Audio version 4 mins
Who Gets Sacrificed For The Public Good?
Looking a year into the future, Australia is likely to emerge from Covid 19 to entire cities with their street life permanently shuttered. The wheels are in motion right now.
We spent the last week telling our sixty full-time staff that our work is now literally illegal and our income will be zero for six months. Our industry, events, was first to be sacrificed for the public good. Bars, restaurants and gyms followed us on Monday. The majority are small-medium family businesses, and we’re largely doomed.
Yet the grim reality is that closing down is the right thing to do. In the good times we provide social fabric, and now everyone needs the opposite for a while. It raises hard questions about who pays for Australia’s tough medicine. At the moment it’s just a few of us picking up the tab, and we’re not rich enough to survive.
Our own business is trying to keep the majority of our staff on with reduced hours, while most in our industry made instant sweeping redundancies. We’re scratching through every tiny cost, trying to keep the business alive.
Landlords Are In A Virus-Free Universe
Meanwhile commercial landlords are operating in a different universe where there is no Covid 19. Their position is: sorry but we have a contract and our returns must not be affected in any way. A few of our landlords have agreed to push a percentage of our rent back to later in the year, but it still has to be paid back. Not a penny less.
So if we survive, we’ll pay double rent as we emerge into what will be a deep recession. Like so many of the current stimulus tactics, like deferred tax payments or interest-free loans, it’s just kicking the can down the road.
Why should landlords be a protected species while actual risk takers go to the wall? Most landlords don’t employ anyone. Their contribution to society is frankly quite marginal.
If your business is forced to stop trading for the obvious good of society, why should your landlord have total immunity?
Zero Rent For Covid-Closed Businesses
If the government is looking for an effective way to save businesses and lessen the economic disaster, why not legislate to ban rents for Covid-closed businesses? If landlords make nothing for six months, they’re well ahead of businesses like ours, which are making massive losses.
If they have loans, they can take it up with the bank like everyone else with a suddenly-unsupportable mortgage. But most of them don’t have loans. Of the 20 or so commercial landlords I’ve dealt with over the course of our business, almost all are people who bought the building in the eighties for about what the monthly rent is now.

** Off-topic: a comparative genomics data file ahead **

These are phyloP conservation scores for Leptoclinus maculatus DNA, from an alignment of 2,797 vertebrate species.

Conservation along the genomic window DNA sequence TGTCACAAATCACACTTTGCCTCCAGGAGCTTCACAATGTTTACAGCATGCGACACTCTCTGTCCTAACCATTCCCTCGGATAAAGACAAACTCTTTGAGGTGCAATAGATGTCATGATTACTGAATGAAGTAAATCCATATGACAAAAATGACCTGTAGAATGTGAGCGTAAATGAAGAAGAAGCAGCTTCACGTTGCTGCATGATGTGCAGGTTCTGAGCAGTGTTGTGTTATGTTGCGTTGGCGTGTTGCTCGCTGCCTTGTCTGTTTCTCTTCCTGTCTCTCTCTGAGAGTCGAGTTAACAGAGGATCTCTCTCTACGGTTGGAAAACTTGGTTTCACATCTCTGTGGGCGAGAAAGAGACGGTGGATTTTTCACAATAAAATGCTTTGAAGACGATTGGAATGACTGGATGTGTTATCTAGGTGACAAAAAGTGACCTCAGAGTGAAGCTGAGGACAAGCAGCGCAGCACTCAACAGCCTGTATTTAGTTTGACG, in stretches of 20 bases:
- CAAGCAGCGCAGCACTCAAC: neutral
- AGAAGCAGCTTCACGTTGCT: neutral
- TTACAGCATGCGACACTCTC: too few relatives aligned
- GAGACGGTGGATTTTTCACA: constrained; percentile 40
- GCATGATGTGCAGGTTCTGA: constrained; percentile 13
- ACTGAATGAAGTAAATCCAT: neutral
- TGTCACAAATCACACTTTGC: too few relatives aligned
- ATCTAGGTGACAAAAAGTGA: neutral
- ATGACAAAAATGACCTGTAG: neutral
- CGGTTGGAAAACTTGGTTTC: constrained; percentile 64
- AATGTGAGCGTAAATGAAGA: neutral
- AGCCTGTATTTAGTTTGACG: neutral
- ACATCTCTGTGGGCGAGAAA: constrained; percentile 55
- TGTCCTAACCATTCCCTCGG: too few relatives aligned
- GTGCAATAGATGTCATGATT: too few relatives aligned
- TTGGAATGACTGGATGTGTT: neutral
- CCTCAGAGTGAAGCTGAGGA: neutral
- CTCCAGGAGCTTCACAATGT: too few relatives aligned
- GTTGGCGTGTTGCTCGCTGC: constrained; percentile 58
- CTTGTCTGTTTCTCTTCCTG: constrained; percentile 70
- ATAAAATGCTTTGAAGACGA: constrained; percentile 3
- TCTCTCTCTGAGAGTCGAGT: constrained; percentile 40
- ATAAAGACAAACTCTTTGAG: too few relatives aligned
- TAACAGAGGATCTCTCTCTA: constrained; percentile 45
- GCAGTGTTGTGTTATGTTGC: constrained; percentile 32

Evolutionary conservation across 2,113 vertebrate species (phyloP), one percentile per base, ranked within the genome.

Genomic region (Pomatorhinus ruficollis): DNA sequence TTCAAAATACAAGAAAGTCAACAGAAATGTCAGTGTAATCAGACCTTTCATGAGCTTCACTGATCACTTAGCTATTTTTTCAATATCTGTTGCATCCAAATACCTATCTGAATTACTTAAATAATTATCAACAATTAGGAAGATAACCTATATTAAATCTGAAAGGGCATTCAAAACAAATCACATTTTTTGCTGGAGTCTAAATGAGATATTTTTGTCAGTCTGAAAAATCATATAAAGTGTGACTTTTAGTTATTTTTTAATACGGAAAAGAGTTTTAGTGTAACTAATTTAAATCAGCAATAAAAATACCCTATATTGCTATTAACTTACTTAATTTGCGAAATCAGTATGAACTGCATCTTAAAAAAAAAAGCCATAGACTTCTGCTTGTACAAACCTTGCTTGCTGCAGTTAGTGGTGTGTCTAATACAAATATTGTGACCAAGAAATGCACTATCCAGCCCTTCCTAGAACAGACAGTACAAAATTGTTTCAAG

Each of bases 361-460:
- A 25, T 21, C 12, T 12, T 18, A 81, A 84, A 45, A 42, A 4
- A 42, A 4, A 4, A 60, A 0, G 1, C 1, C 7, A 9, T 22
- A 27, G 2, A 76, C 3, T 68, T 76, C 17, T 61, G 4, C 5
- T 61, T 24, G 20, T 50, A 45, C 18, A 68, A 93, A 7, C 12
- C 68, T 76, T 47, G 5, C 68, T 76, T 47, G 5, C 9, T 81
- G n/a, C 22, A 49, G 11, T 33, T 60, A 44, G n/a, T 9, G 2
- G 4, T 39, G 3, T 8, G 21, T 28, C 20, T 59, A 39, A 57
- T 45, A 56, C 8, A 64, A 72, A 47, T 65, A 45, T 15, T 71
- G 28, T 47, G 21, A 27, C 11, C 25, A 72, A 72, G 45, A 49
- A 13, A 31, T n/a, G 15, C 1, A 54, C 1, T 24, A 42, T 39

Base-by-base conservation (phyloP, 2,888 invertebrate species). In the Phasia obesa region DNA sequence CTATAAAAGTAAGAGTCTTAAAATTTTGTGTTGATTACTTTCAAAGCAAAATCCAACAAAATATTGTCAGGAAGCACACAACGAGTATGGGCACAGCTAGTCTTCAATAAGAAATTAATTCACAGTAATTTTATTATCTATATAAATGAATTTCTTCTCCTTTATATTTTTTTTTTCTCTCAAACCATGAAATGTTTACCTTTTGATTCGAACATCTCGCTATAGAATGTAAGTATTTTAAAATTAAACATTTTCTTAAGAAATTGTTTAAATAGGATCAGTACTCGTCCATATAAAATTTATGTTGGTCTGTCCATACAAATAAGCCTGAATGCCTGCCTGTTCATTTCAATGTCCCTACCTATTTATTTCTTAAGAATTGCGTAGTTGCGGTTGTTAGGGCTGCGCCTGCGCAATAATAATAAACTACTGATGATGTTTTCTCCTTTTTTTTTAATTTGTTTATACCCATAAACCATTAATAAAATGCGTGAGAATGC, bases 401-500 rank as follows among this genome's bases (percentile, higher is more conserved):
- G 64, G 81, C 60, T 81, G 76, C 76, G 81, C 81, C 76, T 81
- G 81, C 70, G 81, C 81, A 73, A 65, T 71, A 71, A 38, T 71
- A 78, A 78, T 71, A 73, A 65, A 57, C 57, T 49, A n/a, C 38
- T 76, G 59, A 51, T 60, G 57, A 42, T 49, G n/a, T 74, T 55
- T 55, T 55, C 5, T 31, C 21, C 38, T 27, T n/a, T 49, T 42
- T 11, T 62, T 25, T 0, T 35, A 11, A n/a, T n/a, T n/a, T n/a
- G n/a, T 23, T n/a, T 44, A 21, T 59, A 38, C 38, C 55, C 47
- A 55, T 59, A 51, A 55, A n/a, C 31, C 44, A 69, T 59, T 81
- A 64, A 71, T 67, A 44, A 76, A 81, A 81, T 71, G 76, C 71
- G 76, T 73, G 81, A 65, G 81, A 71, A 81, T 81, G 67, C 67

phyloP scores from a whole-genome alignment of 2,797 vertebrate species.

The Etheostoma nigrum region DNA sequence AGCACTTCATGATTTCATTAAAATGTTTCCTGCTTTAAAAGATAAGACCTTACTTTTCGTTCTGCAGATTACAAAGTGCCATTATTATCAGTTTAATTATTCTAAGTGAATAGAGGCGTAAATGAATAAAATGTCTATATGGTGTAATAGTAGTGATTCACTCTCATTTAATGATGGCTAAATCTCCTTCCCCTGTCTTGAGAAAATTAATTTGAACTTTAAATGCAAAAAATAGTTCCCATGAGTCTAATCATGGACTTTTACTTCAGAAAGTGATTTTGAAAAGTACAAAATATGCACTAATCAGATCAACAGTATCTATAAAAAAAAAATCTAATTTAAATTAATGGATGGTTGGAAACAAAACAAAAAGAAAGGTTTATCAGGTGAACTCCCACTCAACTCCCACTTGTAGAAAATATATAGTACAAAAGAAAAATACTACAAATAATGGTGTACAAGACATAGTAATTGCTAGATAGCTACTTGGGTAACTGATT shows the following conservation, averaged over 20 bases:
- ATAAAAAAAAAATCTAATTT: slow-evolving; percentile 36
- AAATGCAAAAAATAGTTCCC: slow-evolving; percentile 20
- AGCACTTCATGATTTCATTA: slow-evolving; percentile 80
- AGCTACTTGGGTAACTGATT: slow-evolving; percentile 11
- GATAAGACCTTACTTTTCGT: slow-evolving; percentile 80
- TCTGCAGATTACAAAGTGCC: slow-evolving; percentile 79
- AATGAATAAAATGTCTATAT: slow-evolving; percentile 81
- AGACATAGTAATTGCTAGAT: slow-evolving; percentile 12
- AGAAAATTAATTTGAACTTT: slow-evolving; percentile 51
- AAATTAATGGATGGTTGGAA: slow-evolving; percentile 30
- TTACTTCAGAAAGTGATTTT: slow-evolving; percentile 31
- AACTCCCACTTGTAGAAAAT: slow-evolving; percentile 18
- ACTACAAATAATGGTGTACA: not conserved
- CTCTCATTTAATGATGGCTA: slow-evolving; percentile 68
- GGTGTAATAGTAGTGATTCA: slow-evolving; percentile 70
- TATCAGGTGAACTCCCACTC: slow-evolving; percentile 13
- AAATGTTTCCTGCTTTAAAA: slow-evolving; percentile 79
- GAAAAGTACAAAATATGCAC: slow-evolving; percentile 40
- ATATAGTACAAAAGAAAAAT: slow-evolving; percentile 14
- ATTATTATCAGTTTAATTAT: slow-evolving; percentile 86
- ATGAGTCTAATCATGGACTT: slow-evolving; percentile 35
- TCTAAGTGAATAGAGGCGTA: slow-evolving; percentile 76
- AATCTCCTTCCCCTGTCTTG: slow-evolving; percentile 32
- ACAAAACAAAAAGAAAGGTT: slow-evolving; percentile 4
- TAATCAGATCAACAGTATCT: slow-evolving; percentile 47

Sure this idea sounds quite communist coming from a capitalist business owner, but landlords can afford it and their failure to pitch in to help solve this health crisis is unacceptable. It’s time government forced their hand.
Sorry to be ‘share if you agree’ guy, but if you’re a business in the same position, call or write to your local representative about this. It needs action real soon or it’s game over for so many businesses.
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How about a landlord now increasing rent by 48%!!! I guess to drive a gym out of business, so they can reclaim the lease and then rent to someone else or open their own gym when the crisis is over!
Are you kidding that is insane
These are unprecedented times and devastating for many Self employed and small business owners who can no longer trade. That said, i’m not sure that demonizing commercial landlords is the way to go. You say that ‘their contribution to society is frankly quite marginal’ – interesting. If it wasn’t for commercial landlords, how could business owners who need premises but can’t afford crazy real estate prices afford to open their shops?
You also seen to scorn them for not being ‘actual risk takers’ yet risk and reward go together. If you have a sensational quarter and make double your normal profit, do you pay double rent? I doubt it. My dad has no super (was self employed his whole life) and his pension for him and his 88 year old wife is the rent from one small shop that he used to operate his business from. I have massive sympathy for business owners affected by this shutdown, but I don’t think it’s helpful to try and paint landlords as the bad guys. They have an investment and they have a contract. It sounds a bit entitled to talk with pride about being a risk taker, yet cry foul when the risk doesn’t pay off. This is a tough time for many, I hope we can be kind to each other throughout and not look for scapegoats. Just my 2c. I hope you can reach agreements to help protect your employees and return your businesses to good health.